But I am the exception, in many ways.

I'll sound like a jerk here, but with due respect, also remember that "recreational" fliers aside, over 99% of the hard core quad fliers in the world, even many of the "masters and experts", quad flying is still something they just do on the weekend, so even for decades on end it's not the same as a day in and day out driver who actually can DO everything they're claiming to be an expert on.

This doesn't de validate their experience or taste, but it's a very real dynamic that is rarely spoken of - proof is in the pudding.

@John Barresi Thanks for the reply!

What about the other part of the question - as you're working on a design, are you creating a full new prototype kite for each iteration, or do you try to "hack" an existing prototype as long as possible?  For example, I could imagine if you wanted to try less venting, you could tape over existing venting to a certain degree, to try it out.

Personally, I find the time and expense of building a new kite just to try an idea pretty daunting and that holds me back... but then, I'm a really slow builder, and it's definitely not my day job, either, as you point out.

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29 minutes ago, riffclown said:

I spent quite a bit of personal thought into venting options.

Thanks for splitting this off.  I'm interested in venting, but I mainly I was using it as an example. What really interests me is two things; first, are there any ways that builders "analytically" determine how to improve a design, or is it just experience and experimentation?  Like any specific testing?

Second, once you've decided to try something new, are there any techniques for seeing how well it might work without building a whole new kite?  For example, taping over existing vents?  Has anyone ever built a prototype kite specifically to be "adjustable" to make experimentation easier?

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I know of one person @Stuart McCullough that has made a convertible quad with removable vent covers.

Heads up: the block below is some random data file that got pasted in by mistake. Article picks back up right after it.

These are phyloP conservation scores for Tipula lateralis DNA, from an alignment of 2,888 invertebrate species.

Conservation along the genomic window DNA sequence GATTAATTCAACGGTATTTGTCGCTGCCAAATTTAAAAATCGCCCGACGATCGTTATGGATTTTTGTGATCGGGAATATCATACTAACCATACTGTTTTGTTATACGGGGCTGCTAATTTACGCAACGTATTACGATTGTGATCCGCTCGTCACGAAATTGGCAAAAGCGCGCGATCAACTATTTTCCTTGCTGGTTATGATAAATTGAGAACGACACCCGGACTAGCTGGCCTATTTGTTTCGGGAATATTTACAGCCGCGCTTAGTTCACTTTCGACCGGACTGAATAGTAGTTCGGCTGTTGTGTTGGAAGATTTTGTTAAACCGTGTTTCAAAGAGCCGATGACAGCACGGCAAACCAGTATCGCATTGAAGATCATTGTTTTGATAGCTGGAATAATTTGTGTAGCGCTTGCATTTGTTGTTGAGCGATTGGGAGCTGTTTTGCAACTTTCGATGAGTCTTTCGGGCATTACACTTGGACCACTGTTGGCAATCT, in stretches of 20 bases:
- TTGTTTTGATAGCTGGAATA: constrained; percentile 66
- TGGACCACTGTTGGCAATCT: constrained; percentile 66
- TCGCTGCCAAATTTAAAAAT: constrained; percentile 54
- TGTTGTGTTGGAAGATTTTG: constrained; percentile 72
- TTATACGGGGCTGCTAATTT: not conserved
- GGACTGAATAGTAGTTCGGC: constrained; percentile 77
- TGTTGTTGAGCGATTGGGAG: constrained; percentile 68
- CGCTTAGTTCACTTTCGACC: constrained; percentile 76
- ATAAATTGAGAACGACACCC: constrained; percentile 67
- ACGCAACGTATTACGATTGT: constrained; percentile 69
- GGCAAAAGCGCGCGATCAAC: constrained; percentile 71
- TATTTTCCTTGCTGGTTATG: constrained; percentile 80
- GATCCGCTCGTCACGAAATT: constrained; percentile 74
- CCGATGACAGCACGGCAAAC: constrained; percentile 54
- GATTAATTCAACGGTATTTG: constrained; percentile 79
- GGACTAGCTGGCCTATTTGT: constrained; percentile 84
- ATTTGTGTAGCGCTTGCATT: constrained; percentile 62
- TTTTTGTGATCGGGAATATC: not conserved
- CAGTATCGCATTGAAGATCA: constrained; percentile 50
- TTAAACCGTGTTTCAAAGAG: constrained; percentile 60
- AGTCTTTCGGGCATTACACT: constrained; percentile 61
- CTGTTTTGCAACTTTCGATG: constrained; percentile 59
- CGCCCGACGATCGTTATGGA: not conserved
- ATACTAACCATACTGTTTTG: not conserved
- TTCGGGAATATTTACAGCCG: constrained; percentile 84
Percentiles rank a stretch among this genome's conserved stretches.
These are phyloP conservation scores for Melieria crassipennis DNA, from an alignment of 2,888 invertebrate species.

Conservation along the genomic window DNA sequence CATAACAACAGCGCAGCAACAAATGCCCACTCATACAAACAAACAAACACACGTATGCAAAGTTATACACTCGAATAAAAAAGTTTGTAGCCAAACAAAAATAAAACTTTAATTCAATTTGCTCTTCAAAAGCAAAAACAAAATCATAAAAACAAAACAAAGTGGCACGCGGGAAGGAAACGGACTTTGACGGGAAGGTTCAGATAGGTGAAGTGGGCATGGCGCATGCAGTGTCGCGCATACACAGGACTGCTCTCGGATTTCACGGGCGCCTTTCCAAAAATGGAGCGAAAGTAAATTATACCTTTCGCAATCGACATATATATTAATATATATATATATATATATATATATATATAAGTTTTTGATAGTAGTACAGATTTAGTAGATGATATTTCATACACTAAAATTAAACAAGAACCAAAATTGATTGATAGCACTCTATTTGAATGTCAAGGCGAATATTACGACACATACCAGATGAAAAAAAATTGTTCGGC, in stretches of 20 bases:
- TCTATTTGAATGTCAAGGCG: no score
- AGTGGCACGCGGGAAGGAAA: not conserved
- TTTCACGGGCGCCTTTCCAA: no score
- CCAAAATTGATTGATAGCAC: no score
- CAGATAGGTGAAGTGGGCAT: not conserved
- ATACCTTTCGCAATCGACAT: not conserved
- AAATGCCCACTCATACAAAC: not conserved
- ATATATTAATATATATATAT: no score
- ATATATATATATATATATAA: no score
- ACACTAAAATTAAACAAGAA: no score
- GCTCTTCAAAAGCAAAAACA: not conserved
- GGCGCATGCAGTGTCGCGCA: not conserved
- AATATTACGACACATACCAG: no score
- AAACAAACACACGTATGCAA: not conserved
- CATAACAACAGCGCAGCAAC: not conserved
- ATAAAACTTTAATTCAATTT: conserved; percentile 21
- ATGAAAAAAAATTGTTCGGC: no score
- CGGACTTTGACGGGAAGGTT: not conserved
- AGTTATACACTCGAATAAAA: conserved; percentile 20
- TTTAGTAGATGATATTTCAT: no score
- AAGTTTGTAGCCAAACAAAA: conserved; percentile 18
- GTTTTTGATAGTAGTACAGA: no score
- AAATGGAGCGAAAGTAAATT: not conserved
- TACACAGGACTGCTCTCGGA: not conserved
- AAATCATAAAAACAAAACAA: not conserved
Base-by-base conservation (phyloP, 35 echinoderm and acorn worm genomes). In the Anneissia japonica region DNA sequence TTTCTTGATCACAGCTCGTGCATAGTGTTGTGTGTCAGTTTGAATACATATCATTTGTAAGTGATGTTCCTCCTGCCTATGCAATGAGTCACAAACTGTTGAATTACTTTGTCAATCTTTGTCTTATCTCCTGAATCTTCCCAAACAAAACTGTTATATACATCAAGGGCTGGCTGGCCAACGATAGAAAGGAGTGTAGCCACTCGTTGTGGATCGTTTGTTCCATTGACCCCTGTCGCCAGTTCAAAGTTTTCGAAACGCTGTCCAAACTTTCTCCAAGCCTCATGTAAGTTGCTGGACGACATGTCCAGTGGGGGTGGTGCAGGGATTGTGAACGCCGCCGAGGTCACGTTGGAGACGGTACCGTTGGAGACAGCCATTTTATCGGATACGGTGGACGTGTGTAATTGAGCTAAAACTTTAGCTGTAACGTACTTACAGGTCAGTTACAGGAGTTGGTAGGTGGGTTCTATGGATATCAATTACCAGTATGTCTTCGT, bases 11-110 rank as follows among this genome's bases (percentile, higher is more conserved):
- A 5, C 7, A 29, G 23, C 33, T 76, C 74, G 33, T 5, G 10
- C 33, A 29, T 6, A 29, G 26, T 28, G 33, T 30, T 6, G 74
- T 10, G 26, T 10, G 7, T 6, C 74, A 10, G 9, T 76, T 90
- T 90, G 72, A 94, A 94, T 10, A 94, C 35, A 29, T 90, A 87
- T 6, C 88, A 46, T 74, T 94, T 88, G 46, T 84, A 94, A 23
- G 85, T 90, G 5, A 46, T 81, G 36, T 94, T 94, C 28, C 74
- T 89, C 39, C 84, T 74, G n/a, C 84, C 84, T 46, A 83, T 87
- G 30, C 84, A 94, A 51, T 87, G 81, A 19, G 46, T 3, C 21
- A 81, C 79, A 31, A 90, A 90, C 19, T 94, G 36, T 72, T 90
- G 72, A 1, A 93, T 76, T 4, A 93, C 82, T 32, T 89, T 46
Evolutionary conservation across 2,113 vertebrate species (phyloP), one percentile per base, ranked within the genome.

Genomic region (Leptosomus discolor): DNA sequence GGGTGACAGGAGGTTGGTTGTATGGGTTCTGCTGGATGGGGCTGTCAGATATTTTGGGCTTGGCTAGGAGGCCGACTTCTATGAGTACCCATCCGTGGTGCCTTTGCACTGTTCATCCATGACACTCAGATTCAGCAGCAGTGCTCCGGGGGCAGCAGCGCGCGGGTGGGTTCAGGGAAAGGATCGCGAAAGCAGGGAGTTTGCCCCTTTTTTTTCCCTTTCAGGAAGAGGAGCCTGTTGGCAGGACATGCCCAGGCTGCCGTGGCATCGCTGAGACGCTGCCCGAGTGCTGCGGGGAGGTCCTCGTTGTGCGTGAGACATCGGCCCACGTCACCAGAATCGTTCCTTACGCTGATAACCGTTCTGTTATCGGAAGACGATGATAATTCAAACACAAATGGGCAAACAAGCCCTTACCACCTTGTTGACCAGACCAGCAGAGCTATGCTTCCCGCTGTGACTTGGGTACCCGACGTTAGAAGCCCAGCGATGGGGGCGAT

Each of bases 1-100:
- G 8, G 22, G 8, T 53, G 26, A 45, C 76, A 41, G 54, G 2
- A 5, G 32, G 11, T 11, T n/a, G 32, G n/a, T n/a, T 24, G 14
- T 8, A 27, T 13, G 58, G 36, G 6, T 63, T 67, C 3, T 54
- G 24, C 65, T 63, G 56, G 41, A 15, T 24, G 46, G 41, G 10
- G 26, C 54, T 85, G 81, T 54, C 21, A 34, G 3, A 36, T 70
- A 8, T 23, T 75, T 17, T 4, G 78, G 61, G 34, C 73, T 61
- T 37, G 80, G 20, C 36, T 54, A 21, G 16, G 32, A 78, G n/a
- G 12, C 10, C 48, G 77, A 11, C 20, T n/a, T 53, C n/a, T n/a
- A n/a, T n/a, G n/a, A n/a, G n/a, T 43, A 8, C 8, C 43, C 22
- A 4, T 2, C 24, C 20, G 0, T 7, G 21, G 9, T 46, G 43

Adding vents to as an existing kite is pretty easy. Adding too much vent is just as easy though. Decreasing venting will require a tradeoff of additional weight to cover the vent with a fabric of some sort.  As with everything else. It's a balancing act. I bought a bunch of  cheap closeout material to experiment with.  It's what I use when trying new design elements. I usually add midnight to  the name  when I use this fabric. Failure has to be an option or you might not get past the afraid to cut fabric stage. Learn from everything yuh ou build and you will begin to see what works and what doesn't before you start your build.

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Yes to re-hacking an existing configuration, more vents or tape, but only in brief to smell if it's going the right direction... I also have no patience, but get pretty lucky with wisened cuts.

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How well does Icarex or ripstop nylon handle having a seam ripped and re-sewn?  Seems like it wouldn't work too well, like you'd just have created a nice perforation for it to tear along.

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You can go back over the same holes, but of work but totally possible - and about perforation, depends on the size of the panel, location, etc.

For vent prototypes, I just keep sewing on new layers and cutting out the old ones from behind. ;)